E.O. Grundset Lectures


e.o. grundset teaching


7:30 pm, Thursday evenings (unless otherwise stated)
Lynnwood Auditorium  (unless otherwise stated)

Presented by the Kappa Phi Chapter of the Tri-Beta National Biological Honor Society and the Biology Department 

The E.O. Grundset Lecture Series, named in honor of Southern’s beloved biology professor of 35 years, hosts research presentations by biologists and other scholars.

Scheduled Lectures - Winter 2018

"Research in the Nelsen/Corbit Lab: Ecology, Toxinology, and Venomous Organisms." (RS-Research)

David Nelsen, PhD and Aaron Corbit, PhD
Biology/Allied Health Dept., Southern Adventist University, Collegedale, Tennessee.

January 18 — 7:30 p.m.

Lynn Wood Hall Auditorium

"Dr. Nelsen and Dr. Corbit will present their original research.  Highlighting past and current projects including: spider venom, spider silk, animal behavior, rattlesnake bite epidemiology, rattlesnake ecology, and the impact of hiking trails on forest biodiversity."

"Sea Cucumbers: Rotting and Regenerating Zombies of the Sea"  (RS-Research)  

Jim Nestler, PhD
Department of Biological Sciences, Walla Walla University, Walla Walla, Washington.

February 8 — 7:30 p.m.
Lynn Wood Hall Auditorium

"Parastichopus californicus (California Sea Cucumber) is a commonly known echinoderm on the west coast of North America with a little-known season cycle.  In the late fall, animals stop moving and experience a complete degradation of their internal organs; they become little more than apparently dead bags of skin.  Several weeks later, with no external signs of life, the internal organs regenerate and the animals regain their activity.  Dr. Nestler will describe the current molecular, physiological, and ecological research he and his students are conducting on this bizarre phenomenon, and the implications their findings may have for the loss and regeneration of human internal organs."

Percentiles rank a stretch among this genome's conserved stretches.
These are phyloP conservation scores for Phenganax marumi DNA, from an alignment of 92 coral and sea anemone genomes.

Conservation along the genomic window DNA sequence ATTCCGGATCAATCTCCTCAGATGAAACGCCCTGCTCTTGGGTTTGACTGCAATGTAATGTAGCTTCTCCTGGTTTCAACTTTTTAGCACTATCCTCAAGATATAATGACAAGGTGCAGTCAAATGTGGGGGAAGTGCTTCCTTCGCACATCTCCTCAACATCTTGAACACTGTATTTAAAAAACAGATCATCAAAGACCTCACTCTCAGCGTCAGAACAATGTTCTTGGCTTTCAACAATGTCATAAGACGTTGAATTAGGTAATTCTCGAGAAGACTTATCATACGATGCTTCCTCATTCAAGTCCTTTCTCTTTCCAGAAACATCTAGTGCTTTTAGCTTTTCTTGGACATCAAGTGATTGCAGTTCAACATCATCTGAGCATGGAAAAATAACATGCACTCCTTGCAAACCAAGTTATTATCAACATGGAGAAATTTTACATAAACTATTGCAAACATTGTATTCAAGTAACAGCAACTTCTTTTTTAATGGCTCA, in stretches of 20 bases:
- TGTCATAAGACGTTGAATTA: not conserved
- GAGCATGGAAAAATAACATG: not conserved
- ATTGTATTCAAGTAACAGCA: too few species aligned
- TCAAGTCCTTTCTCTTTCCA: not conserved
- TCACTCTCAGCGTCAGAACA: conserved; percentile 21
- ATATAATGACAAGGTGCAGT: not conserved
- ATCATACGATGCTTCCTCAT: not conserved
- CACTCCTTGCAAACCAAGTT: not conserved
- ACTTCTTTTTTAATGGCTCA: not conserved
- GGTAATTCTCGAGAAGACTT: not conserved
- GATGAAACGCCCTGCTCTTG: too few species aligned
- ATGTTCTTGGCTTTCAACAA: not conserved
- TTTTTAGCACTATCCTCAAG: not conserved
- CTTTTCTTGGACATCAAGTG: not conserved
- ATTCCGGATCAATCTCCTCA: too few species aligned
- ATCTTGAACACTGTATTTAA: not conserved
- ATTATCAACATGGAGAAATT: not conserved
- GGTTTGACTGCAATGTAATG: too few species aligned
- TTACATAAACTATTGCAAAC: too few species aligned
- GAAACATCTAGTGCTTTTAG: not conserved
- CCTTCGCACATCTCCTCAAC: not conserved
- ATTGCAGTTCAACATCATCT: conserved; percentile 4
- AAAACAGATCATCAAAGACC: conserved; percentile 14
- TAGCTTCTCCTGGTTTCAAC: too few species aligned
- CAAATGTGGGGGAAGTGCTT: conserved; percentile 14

"The Dewey Decimal System of Bone: An Epigenetic Pathway that Controls Bone Growth In-Vivo." ( CB - Careers in Biology and RS - Research)

Benjamin Wildman, PhD candidate
Alabama University of Birmingham, Alabama.
February 22 — 7:30 p.m.
Lynn Wood Hall Auditorium

"There are over 53 million individuals in the United States that suffer from, or are at high risk of getting osteoporosis.  With very few effective methods to treat this bone disorder, it is important to discover new therapeutics.  One method to identify new treatments is to better understand the cells that build bone:  osteoblasts.  We have identified an epigenetic pathway in osteoblasts that regulates bone growth in mice.  By better understanding how osteoblasts develop to build bone, we seek to identify strategies to more effectively treat bone loss disorders like osteoporosis."

"The Edge of Evolution" (RS - Research)

Michael Behe, PhD
Professor of Biochemistry, Lehigh University, Iacocca Hall, Pennsylvania.

March 15 - 7:30 p.m.
Lynn Wood Hall Auditorium

"If some aspects of life are the result of deliberate intelligent design, and other aspects are the result of chance mutations and natural law, where is it reasonable to draw a border between the two?  In this talk, I will try to show the limits of random Darwinian processes, and the depth of design of life."


"Student Research Presentations." (RS-Research)

Biology major students, Biology/Allied Health Dept., Southern Adventist University, Collegedale, Tennessee.
April 5 - 7:30 p.m.
Lynn Wood Hall Auditorium
"Thesis and research students will present their original research."